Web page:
The irony is that Green, the poster boy for small-ball effectiveness, still enjoys being the big man when the opportunity presents itself, as noted by Lowe: "Draymond Green remembers Indiana trying to defend him with Victor Oladipo, a guard, during one college game. 'I mean, come on,' Green says with a laugh. 'You’re not gonna guard me with Victor Oladipo. I took him right to the block and scored like eight straight.'"
Everybody likes to bully the little guy.
The Heat need to be sure about their decision not to expand Whiteside's role. The 26-year-old center will be an unrestricted free agent next summer, and the Heat will only have his Early Bird rights. According to Daniel Leroux of Sporting News, that means they can only pay him 104.5 percent of the average NBA player salary (about $6 million) per year on a new deal if they're over the salary cap.
It's safe to assume another decent season will net Whiteside far more than $6 million per year on the open market.
Given the lack of control Miami has over Whiteside's future, there's a real risk to upsetting him this season.
Even if it makes sense to use Chris Bosh—who was an integral figure in the Heat's downsizing during their championship runs—at center against mobile opponents, Whiteside could wind up feeling marginalized. And it would be hard to fault him, especially after he posted some dominant numbers last season.
Maybe Whiteside will play well enough to make it impossible to marginalize him.
But maybe he won't.
Whiteside makes sense against conventional lineups. He's huge, great on the boards and a logical option against players with similar size.
You've got Drummond and Jordan, as Craig mentioned. And you've got DeMarcus Cousins. Not everybody has a player with the size required to compete with them.
On many nights, Whiteside will be necessary. On some, his size will represent a huge advantage—maybe for large portions of the game.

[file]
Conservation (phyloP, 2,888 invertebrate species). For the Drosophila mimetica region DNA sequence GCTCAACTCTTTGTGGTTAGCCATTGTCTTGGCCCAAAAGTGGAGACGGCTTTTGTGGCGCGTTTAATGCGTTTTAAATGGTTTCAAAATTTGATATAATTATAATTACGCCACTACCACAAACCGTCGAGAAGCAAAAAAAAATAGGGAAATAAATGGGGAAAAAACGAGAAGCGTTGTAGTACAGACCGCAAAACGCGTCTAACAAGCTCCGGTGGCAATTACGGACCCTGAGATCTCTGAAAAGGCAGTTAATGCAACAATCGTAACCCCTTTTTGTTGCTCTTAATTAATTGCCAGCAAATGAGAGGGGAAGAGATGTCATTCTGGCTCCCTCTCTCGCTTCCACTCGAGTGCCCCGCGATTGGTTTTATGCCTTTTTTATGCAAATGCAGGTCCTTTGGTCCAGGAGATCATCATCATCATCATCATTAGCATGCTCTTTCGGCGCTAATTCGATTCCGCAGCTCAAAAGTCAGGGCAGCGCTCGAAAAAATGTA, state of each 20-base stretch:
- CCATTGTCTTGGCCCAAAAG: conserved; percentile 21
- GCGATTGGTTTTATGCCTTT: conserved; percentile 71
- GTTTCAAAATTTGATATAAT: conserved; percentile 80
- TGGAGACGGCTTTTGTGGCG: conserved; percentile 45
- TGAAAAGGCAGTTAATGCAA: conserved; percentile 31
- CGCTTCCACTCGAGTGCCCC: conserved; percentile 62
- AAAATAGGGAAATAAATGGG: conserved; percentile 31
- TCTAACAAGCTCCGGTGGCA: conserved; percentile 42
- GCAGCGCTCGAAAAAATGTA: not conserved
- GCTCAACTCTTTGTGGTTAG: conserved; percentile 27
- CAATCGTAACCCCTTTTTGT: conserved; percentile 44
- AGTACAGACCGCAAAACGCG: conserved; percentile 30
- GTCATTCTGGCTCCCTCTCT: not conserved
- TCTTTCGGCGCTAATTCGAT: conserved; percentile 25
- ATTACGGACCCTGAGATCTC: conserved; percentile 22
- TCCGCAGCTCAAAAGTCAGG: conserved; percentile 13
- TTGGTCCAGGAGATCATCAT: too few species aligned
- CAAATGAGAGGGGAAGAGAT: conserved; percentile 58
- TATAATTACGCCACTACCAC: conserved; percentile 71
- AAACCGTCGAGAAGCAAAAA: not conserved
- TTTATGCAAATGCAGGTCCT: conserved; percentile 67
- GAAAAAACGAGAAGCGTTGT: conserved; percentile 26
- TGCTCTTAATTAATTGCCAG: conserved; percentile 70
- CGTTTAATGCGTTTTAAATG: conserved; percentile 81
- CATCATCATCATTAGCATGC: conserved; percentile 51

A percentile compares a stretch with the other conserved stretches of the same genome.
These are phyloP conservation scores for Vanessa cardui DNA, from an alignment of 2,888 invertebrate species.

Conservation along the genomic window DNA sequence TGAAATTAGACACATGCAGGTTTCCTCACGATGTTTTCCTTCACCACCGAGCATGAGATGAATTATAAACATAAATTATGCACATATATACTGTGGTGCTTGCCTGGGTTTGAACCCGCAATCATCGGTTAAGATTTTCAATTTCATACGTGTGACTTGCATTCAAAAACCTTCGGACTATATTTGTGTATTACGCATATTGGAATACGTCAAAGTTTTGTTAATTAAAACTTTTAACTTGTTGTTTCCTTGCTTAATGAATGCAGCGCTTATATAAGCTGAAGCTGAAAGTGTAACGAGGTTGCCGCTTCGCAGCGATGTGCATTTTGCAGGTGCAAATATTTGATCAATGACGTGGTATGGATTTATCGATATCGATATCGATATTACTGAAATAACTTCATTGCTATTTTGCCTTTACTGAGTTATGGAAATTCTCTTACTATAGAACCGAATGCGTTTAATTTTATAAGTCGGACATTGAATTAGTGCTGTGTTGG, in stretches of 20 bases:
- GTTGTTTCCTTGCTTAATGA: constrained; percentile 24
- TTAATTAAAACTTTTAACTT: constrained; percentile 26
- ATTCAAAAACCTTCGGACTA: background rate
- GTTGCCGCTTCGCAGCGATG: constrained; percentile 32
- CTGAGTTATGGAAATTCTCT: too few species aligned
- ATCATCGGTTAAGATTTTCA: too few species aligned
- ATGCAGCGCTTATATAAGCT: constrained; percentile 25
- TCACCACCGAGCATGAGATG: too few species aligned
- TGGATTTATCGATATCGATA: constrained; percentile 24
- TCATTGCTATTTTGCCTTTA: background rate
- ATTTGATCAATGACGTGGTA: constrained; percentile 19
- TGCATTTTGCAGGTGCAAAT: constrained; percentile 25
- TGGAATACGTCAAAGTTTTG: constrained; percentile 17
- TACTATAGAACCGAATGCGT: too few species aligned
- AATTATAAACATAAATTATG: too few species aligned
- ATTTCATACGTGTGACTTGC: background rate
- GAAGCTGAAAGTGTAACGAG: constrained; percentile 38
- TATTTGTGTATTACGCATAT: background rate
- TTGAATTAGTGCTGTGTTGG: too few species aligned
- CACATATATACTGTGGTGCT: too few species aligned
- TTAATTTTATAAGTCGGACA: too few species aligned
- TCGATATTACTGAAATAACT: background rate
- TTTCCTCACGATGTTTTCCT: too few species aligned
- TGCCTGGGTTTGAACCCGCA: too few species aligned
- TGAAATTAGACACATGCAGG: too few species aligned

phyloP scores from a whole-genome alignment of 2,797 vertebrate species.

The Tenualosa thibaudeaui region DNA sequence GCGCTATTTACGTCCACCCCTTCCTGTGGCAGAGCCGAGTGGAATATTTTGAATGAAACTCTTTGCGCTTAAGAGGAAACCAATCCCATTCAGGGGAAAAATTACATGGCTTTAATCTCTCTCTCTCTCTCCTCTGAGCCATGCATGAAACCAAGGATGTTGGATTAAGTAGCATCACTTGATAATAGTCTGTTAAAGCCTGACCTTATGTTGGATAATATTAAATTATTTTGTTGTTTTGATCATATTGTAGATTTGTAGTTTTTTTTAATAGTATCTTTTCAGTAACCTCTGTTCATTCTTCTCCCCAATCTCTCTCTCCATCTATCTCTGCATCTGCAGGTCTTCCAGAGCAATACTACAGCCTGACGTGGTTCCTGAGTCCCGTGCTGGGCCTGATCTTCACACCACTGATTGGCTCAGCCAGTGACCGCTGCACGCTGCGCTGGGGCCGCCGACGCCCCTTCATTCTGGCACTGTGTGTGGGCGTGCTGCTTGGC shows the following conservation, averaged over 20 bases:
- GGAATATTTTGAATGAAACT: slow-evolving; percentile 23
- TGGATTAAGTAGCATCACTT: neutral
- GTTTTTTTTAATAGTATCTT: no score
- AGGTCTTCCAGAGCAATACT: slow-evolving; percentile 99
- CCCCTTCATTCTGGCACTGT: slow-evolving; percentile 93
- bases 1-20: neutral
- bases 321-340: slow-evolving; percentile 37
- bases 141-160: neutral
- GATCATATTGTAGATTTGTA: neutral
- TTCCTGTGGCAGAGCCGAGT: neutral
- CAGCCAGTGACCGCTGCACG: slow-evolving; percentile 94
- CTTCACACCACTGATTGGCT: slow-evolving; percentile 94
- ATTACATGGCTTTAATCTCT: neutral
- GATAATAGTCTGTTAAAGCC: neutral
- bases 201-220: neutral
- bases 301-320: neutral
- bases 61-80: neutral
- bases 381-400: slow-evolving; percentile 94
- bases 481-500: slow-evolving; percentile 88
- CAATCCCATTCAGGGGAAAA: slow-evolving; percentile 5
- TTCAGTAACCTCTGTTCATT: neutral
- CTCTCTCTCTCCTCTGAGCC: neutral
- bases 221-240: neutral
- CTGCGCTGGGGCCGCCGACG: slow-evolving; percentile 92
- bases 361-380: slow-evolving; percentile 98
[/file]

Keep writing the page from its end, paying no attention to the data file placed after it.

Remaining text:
But there will also be times when he's a hindrance. Pulled away from the basket, he won't be defensively useful. If fronted and double-teamed, he'll either never get the ball or be forced to pass. This seems like a good time to mention that Whiteside had six assists against 58 turnovers in 48 games last year.
Six. Against 58.
Where's the value in that?
Writ large, the Heat's plan to limit Whiteside's usage is just a symptom of a changing league—and that doesn't even necessarily have anything to do with small ball or floor-stretchers or any of the other buzzy, next-wave terms we're hearing so often lately.
It is a sign of an increasingly analytical NBA looking to exploit matchup and personnel advantages whenever possible. There's a prideful satisfaction and an intellectual simplicity that comes with tossing out your best five players and forcing the opposition to adjust. Make them figure us out, the thinking goes. But as teams embrace the numbers game, they're appreciating their best five isn't always their best five.
Situations matter. Matchups matter. Tiny advantages matter.
Whiteside is situationally awesome but also situationally vulnerable—just like almost every non-superstar player in the league.
The spotlight is on old-school post-up bigs right now, but let's not forget what's happened to guys at other positions lately. Tony Allen can defend, but he can't shoot. Rajon Rondo can handle the ball and pass, but he can't score. Andrew Bogut defends and passes, but he often won't look at the hoop on offense.
All of them have seen their roles marginalized in the past year. Some have been taken off the floor entirely in critical games.
Whiteside's situation may seem strange, but it's going to become the norm as teams search for competitive edges wherever they can find them.
Stats courtesy of Basketball-Reference.com.
Follow Grant Hughes on Twitter @gt_hughes.